It’s official. With your support, Copper Branch has donated the equivalent to saving 7964 ACRES in partnership with Rainforest Trust! These acres protect endangered species…like jaguars, pumas, and the Critically Endangered Dahl’s Toad-headed Turtle.

With the support of Copper Branch and our customers, Rainforest Trust has been able to reach their annual goals. Rainforest Trust has saved more than 23.5 million acres and have a further 32 million acres across new protected areas still to be formally established. In 2019, the organization has protected 3.3 million acres across Latin America, Africa and Asia/Pacific.

Currently Rainforest Trust has 126 active projects working to protect endangered species across 53 countries in the tropics that represent on-the-ground conservation action. Some of the many successes of 2019 that you helped achieve include:

  • Establishing the Rhukanrhuka Municipal Reserve, a 2,123,749-acre reserve in the Beni region of Bolivia. The Beni grasslands, an area twice the size of Portugal, is South America’s third largest savanna complex and one of Bolivia’s most vital ecoregions. This expansive tropical savanna and the pristine forests found to the north contain multiple rivers that follow the eastern slope of the Andes Mountains. A combination of rain during the wet season and snowmelt from the Andes causes the rivers to flood almost half of the land each season. This flooding allows an extensive variety of wildlife to call this region home. The new reserve is helping safeguard important populations of emblematic and threatened mammal species, including Jaguars and Pumas. Other resident mammals include Maned Wolves and both Collared and White-lipped Peccaries. The area is home to two endemic Titi monkeys, as well as Black-faced Black Spider Monkeys, two species of Howler Monkeys and Tufted Capuchins.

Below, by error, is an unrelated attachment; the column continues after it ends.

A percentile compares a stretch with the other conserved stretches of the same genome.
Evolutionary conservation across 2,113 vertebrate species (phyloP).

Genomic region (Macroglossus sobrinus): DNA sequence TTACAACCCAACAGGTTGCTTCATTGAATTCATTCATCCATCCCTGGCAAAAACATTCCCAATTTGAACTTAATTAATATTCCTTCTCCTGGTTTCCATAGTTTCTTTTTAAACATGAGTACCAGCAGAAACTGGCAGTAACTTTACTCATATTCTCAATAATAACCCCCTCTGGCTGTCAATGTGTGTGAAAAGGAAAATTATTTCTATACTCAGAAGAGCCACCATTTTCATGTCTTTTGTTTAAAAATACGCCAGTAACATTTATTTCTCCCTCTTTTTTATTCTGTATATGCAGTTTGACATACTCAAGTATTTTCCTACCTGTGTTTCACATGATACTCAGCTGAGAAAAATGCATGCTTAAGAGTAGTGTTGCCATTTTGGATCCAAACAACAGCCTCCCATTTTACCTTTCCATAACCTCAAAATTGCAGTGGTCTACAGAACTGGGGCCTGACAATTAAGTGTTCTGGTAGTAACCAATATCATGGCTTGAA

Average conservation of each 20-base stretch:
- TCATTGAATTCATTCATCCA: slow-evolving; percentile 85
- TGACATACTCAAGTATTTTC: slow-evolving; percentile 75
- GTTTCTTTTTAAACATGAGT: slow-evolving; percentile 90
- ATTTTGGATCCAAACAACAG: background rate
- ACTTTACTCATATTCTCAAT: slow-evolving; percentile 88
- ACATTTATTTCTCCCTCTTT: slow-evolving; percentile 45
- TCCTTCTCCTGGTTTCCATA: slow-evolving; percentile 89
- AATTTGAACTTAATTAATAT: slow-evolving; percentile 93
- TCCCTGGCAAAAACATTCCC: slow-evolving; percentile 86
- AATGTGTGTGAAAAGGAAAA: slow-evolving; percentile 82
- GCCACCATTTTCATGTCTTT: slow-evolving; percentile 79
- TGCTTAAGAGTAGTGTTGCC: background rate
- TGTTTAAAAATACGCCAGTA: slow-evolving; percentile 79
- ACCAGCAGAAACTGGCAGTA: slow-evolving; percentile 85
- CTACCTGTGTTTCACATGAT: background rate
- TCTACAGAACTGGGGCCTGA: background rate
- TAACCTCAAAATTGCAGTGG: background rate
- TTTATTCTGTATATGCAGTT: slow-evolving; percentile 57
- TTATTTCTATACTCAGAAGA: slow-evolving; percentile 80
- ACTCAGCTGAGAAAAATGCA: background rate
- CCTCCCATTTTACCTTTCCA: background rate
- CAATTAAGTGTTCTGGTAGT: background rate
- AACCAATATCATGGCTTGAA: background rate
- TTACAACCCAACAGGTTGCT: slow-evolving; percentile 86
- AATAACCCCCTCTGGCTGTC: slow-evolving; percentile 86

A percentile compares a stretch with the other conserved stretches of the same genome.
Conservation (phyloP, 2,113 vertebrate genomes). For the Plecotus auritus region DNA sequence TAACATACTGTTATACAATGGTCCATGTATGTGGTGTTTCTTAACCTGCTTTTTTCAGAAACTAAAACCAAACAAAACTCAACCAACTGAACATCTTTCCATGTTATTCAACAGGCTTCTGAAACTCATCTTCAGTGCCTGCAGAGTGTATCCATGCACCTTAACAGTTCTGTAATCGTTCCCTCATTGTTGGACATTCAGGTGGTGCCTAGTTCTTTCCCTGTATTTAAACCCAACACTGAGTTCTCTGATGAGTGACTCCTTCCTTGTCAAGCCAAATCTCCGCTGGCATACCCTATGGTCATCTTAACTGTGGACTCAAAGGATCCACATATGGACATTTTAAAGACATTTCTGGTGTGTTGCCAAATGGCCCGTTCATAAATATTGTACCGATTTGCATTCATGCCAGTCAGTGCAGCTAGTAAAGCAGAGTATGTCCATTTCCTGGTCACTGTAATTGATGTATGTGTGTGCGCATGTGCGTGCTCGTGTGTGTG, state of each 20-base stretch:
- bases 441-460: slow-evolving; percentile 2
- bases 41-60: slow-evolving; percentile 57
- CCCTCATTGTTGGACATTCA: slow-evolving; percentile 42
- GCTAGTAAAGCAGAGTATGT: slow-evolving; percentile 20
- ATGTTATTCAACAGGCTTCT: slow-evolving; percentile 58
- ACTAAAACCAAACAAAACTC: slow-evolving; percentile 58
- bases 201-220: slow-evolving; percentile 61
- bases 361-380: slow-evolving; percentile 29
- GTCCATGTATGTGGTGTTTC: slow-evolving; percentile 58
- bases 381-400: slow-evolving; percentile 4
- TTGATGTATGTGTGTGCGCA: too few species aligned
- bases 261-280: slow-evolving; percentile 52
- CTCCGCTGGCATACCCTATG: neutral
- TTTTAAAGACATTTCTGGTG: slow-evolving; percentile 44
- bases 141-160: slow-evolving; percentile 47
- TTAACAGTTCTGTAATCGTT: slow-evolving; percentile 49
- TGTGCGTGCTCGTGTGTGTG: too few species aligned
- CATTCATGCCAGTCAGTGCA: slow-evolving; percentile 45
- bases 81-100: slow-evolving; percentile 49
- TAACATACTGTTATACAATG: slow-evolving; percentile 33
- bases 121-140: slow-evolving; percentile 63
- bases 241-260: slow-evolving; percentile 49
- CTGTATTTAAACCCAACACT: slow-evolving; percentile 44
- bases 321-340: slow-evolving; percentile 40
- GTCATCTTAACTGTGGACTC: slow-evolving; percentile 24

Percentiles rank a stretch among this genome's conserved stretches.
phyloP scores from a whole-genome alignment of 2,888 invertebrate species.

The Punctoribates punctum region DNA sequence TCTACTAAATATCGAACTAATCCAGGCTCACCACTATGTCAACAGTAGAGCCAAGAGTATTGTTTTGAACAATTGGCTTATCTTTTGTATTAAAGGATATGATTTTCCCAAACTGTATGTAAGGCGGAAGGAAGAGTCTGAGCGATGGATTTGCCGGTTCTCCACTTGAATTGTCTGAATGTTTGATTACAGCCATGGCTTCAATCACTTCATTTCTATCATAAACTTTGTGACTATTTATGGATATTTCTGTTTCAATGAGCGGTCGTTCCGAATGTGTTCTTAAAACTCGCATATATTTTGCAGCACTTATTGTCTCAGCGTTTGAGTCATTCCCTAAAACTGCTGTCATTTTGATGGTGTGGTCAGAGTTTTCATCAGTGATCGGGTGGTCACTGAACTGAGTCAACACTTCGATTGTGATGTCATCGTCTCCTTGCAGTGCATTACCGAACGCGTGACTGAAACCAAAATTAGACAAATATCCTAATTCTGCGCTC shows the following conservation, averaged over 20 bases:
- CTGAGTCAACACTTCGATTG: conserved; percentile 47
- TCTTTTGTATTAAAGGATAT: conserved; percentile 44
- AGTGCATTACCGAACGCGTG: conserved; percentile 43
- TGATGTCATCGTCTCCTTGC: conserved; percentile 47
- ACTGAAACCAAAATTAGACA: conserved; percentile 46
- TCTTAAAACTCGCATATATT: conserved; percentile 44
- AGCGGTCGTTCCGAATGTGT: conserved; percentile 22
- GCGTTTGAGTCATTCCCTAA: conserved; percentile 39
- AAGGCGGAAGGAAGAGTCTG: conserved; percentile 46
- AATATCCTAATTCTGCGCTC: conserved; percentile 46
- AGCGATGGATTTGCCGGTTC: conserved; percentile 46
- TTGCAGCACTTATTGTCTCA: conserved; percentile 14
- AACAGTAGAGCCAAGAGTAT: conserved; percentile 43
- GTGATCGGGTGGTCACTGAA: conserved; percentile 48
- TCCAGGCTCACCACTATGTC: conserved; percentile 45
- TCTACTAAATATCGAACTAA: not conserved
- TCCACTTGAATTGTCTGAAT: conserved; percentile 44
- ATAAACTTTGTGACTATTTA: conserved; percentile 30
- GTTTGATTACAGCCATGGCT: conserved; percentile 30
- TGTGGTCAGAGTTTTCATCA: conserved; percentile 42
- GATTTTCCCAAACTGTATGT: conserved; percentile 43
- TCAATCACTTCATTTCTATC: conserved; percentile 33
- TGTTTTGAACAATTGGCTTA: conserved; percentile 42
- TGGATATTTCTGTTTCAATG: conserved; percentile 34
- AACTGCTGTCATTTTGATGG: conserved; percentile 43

• A recent purchase safeguarding a 297-acre property in rural northern Colombia that will become the first and only reserve for the conservation of the Critically Endangered Dahl’s Toad-headed Turtle. This turtle lives exclusively in the Caribbean region on Columbia’s Atlantic Coast. But agriculture, cattle farming and construction are destroying and fragmenting the turtle’s key dry forest habitat. The landscape is transforming so significantly that the species is in critical danger of extinction. Thus, this new reserve will provide a unique opportunity to ensure the long-term persistence of the species. Rainforest Trust partners, WCS Colombia and Turtle Survival Alliance, are developing a genetic rescue program, bringing unrelated individuals from other localities to the new reserve to reduce inbreeding and maintain genetic diversity. They will also conduct detailed demographic and genetic monitoring of the reserve’s population to assess the effectiveness of the breeding program. This information could help develop a model for the recovery of other species with similar threats. Additionally, the partners will restore and expand the wetland complex in the reserve to improve the quality of the dry forest habitat.

Together, we are impacting the problems of today, mitigating climate change and safeguarding the precious and irreplaceable resources of our shared planet.